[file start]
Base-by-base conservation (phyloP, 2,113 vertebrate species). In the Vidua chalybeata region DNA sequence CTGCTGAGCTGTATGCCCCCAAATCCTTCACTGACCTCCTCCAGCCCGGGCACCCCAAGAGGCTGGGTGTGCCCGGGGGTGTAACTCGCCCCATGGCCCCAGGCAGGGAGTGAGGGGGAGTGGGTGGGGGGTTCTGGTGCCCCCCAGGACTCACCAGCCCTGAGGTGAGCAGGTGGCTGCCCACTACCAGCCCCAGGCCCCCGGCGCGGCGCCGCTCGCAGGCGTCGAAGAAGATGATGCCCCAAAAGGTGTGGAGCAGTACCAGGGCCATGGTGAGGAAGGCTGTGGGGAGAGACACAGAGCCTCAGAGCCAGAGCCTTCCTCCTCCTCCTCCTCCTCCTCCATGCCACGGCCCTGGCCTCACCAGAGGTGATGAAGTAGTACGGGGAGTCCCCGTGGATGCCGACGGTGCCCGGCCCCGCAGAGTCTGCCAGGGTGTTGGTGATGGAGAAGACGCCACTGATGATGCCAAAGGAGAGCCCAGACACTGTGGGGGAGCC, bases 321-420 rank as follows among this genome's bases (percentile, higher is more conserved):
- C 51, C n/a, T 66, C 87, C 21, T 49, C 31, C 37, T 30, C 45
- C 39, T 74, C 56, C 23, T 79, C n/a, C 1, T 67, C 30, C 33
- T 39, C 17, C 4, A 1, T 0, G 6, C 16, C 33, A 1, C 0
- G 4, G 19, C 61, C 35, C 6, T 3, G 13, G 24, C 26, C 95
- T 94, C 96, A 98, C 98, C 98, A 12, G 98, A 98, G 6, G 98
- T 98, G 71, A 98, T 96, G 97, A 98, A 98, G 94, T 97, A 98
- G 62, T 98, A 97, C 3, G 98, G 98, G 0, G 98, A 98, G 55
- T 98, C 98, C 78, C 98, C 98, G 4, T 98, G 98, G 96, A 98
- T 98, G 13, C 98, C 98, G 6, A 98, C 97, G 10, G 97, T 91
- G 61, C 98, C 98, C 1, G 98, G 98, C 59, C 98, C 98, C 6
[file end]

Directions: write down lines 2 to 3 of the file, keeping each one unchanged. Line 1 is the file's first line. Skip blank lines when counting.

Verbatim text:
- C 51, C n/a, T 66, C 87, C 21, T 49, C 31, C 37, T 30, C 45
- C 39, T 74, C 56, C 23, T 79, C n/a, C 1, T 67, C 30, C 33